ZvBox — Missing the Big Picture (and Remotes)
You may have recently seen or heard about a new upcoming device from ZeeVee called the ZvBox. The idea behind it is simple–connect your computer to the box via VGA, and connect it directly to the coax TV cable from any room in your house. Then tune to the Zv channel and you will see a high resolution of your computer, on that channel, from anywhere in your house.
Note on the "Zv Channel," since it does utilize the QAM signal, that means televisions without a QAM tuner will be completely out of luck. Per ZeeVee’s FAQs:
ZvCast software takes video from the monitor output of the computer, and uses MPEG2 compression to turn it into an actual digital cable HDTV channel in real time. That channel is localcast over the home’s cable wiring, and can be tuned in by any HDTV with a digital-cable compatible tuner, also known as a QAM tuner (they’re quite common).
I love companies innovating, but innovation for no new benefit, doesn’t really benefit anyone in my opinion. The cost of the ZvBox is $499, and that includes ONE remote, and the ZvBox & cables. If you’re shocked by the price, you’re not alone. Just to put it in perspective, $500 is enough money to buy or build your own lower end PC that you could connect via HDMI to your TV. Of course, the benefit this box has, is that you can broadcast the signal to all your channels in your house. But…why? Who would want to see the same channel on all your TV’s, and then if one person changes the channel, they all are forced to change. It reminds me of the older satellite boxes, which did the same thing and was very frustrating to live with.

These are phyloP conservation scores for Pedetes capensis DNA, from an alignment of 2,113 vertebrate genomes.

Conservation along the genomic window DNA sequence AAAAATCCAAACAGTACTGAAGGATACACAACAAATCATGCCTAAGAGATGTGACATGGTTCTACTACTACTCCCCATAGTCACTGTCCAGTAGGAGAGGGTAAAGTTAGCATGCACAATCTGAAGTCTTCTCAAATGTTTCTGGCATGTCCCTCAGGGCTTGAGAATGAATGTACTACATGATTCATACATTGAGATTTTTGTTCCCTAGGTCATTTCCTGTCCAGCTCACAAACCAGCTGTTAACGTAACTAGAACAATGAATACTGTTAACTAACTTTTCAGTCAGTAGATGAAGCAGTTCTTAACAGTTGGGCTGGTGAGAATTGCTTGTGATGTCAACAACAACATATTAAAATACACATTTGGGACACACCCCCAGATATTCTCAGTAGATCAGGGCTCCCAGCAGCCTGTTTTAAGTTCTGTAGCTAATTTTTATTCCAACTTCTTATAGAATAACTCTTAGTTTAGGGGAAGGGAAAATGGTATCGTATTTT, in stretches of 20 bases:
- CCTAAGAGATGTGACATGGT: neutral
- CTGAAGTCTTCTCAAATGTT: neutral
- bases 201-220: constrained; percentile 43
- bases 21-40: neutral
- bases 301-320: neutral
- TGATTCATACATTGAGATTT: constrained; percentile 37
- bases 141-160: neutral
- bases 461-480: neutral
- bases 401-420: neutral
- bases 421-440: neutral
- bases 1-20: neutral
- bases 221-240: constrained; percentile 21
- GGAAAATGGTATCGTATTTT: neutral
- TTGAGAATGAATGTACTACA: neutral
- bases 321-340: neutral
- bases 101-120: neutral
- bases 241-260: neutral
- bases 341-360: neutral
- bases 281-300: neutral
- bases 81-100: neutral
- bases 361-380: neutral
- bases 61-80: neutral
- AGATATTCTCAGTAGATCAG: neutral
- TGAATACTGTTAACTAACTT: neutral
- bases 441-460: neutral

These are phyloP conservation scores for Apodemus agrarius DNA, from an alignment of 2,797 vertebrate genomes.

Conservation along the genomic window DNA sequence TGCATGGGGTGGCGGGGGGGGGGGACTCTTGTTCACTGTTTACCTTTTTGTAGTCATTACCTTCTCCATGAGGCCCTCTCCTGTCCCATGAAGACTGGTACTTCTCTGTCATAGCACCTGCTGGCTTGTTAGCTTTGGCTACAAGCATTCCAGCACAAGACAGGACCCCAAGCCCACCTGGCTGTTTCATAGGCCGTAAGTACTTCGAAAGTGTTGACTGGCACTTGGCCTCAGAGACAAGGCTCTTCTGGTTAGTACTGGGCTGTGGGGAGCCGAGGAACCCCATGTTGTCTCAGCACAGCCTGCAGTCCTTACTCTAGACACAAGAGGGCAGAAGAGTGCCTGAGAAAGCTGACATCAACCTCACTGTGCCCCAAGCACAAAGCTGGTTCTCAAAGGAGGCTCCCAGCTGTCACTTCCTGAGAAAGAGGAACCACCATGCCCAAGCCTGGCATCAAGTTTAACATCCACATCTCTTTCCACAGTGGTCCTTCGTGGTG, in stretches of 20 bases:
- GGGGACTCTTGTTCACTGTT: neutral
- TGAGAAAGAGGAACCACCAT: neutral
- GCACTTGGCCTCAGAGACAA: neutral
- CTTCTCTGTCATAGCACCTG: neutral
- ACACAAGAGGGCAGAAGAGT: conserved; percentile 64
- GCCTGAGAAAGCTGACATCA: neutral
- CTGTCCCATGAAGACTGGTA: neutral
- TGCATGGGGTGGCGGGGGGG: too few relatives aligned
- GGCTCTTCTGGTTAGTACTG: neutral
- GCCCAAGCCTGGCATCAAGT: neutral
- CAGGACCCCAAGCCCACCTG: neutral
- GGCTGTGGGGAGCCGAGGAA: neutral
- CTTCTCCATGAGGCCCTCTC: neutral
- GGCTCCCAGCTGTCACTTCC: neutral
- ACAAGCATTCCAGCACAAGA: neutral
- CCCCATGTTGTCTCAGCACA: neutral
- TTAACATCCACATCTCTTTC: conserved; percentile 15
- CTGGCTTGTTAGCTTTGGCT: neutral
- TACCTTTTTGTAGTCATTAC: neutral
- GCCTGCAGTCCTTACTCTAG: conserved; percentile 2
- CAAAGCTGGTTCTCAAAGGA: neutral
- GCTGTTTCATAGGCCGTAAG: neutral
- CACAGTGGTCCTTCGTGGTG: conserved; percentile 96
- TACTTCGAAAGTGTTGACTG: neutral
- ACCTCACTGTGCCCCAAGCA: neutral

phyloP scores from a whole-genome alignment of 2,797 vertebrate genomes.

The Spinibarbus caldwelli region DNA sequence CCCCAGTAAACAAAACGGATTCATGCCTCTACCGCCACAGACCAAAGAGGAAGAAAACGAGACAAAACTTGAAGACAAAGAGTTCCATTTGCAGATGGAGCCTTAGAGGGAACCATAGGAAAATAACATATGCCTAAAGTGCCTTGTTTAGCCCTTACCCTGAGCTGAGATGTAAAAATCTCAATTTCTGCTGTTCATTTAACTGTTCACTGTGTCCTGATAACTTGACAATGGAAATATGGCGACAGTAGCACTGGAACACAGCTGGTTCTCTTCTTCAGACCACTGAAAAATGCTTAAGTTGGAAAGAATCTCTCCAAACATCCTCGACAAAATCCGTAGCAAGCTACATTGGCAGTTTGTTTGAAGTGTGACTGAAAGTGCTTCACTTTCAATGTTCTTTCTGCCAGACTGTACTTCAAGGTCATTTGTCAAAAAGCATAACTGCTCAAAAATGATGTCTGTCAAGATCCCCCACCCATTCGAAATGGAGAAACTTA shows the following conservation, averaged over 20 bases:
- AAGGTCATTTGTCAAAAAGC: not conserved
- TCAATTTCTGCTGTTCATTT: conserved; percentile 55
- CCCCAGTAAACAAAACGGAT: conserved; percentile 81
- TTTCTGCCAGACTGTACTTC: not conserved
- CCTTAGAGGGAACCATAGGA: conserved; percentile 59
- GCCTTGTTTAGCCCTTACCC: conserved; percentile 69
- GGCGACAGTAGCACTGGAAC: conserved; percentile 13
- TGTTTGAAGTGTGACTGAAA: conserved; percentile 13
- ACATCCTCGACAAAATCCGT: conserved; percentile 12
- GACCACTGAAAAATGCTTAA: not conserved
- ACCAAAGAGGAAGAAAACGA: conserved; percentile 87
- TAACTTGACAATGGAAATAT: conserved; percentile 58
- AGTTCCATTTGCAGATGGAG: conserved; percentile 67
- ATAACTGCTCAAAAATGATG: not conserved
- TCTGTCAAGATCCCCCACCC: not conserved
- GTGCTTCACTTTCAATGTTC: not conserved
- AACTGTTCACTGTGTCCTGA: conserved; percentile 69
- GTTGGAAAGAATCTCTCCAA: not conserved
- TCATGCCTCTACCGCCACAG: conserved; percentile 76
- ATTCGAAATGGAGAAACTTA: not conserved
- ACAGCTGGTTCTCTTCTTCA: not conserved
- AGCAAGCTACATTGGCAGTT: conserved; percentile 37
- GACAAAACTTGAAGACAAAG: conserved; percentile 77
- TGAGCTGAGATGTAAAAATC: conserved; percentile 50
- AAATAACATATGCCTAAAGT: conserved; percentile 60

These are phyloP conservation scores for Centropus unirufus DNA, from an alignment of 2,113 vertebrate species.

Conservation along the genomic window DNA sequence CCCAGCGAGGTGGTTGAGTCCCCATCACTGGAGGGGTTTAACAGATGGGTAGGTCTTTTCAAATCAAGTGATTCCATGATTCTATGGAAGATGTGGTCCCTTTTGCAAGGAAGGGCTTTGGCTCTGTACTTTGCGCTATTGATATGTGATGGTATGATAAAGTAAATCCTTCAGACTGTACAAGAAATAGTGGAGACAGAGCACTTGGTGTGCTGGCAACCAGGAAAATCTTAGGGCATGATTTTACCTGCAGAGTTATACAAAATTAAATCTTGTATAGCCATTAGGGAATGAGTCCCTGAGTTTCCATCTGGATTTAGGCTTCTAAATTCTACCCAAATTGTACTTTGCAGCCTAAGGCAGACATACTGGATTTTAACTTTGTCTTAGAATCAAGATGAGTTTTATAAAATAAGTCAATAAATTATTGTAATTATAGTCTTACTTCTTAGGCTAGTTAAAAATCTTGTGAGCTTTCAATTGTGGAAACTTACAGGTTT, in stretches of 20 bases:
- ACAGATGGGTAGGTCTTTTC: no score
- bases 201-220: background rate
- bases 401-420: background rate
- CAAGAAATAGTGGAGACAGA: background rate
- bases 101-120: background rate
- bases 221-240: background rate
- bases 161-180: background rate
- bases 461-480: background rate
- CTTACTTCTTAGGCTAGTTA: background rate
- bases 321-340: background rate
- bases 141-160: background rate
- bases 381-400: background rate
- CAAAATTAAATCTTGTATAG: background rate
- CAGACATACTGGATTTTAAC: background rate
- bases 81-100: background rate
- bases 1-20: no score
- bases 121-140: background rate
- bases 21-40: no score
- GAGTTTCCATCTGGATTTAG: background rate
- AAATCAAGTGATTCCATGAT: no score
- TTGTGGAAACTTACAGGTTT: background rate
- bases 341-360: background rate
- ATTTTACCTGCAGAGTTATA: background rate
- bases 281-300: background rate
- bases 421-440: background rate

The other failed device it reminds me of is the good ol’ Video RF Modulators. You may remember these inexpensive devices in the early HTPC days, where you would connect from your TV-out of any device (computer, vcr, camcorder, etc…), and for $50, could broadcast & tune to that channel and view the content without any cables directly connecting it. The idea in the ZvBox is better in that it uses coaxial cables instead of the unreliable & low quality RF modulators, but still it’s not that far off.
For a new company, you would hope that they have been paying attention to the Microsoft Media Center Extenders, and the fact that the price point between $250-350 is still too high for mass consumption. The beauty of Extenders, however, is that they allow you to access your computer’s content withOUT interrupting the user. So for the price of ONE ZvBox, you could have instead 2 Media Center or SageTV Extenders & connect two TV’s to watch with complete control over the content you are watching.
I think there is a market for this device, but not at this price point, and not on the Windows platform. For $500, you could (and should) just buy or build your own computer & connect it directly to the TV you want to control. Do you really want to hand your Significant Other (non-PC friendly) a remote with a touchpad on it? I can already hear the yells if she accidentally moved the mouse on-screen during a movie playback.
I’ll leave with an open invitation for a discussion with the ZeeVee gentlemen. I’d be more than willing to talk to them & have them educate me further on the device, and maybe there’s a market or usage I’m simply missing. As it stands now however, based on the information I’ve read and seen, the only success the ZvBox is going to have, is making people think that the Media Center Extenders are actually a well priced device.